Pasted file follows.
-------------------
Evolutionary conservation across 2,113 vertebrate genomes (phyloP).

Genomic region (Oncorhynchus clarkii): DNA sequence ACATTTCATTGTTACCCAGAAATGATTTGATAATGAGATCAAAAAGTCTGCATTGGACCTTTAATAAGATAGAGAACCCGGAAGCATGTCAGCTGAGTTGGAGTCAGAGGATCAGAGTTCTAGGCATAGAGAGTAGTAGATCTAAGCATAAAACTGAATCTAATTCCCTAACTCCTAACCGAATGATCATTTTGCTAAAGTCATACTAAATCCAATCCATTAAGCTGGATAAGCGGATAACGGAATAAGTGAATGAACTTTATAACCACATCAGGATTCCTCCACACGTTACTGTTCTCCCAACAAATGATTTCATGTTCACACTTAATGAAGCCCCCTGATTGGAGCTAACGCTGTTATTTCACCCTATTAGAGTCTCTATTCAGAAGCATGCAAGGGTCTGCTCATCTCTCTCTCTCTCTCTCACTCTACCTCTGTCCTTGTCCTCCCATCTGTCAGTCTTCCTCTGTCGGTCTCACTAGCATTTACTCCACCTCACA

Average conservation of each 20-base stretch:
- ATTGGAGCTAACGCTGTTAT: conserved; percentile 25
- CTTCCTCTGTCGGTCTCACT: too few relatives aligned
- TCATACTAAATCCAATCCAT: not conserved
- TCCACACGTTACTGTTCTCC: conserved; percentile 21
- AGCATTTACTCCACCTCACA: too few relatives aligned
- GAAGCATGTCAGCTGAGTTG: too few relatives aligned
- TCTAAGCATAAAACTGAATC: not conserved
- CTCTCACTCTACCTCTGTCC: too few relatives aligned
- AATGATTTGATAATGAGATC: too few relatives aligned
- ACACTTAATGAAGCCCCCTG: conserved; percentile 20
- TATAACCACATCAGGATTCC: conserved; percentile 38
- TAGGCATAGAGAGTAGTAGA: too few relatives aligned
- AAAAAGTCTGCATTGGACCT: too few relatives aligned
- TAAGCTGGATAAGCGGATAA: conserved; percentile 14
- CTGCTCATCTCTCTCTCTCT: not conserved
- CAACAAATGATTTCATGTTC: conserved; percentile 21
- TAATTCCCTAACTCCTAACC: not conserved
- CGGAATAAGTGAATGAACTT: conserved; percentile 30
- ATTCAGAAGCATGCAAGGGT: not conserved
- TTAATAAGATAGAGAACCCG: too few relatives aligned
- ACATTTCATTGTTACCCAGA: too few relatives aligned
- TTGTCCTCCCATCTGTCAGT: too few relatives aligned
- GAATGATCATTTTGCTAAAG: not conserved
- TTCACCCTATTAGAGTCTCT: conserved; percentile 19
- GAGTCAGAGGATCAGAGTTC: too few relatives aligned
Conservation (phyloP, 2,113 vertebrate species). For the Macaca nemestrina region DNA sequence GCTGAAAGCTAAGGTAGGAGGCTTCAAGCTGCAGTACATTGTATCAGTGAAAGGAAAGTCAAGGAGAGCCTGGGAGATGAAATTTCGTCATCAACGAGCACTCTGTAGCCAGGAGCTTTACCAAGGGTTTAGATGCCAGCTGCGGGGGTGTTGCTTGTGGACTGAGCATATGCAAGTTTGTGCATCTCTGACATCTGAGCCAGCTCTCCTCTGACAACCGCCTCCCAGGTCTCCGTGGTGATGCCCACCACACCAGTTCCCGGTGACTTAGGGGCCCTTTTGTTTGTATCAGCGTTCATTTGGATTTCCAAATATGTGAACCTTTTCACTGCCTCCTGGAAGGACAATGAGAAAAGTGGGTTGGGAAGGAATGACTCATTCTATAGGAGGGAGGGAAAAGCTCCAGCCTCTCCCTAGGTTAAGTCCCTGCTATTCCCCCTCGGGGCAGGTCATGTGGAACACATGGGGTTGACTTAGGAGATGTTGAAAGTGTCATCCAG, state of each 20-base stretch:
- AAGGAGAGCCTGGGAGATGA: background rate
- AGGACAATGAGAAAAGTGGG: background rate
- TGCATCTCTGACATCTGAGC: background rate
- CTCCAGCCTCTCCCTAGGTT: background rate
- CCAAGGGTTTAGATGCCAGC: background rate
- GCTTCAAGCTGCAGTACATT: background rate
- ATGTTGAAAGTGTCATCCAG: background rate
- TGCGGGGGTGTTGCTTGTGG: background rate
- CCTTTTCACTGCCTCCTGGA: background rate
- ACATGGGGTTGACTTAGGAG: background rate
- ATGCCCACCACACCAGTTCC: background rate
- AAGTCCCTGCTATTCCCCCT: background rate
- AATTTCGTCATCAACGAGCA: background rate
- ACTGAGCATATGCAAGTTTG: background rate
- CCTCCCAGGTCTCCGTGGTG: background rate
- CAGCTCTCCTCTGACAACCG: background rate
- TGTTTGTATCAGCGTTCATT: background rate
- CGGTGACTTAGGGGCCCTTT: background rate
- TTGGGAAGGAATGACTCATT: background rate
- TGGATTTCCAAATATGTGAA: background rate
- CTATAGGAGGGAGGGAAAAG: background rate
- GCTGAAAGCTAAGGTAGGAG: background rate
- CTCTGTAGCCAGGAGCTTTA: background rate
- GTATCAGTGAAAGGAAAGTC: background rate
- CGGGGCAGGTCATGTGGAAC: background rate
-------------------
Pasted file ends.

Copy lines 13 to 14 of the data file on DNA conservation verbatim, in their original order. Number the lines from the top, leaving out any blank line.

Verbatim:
- ACACTTAATGAAGCCCCCTG: conserved; percentile 20
- TATAACCACATCAGGATTCC: conserved; percentile 38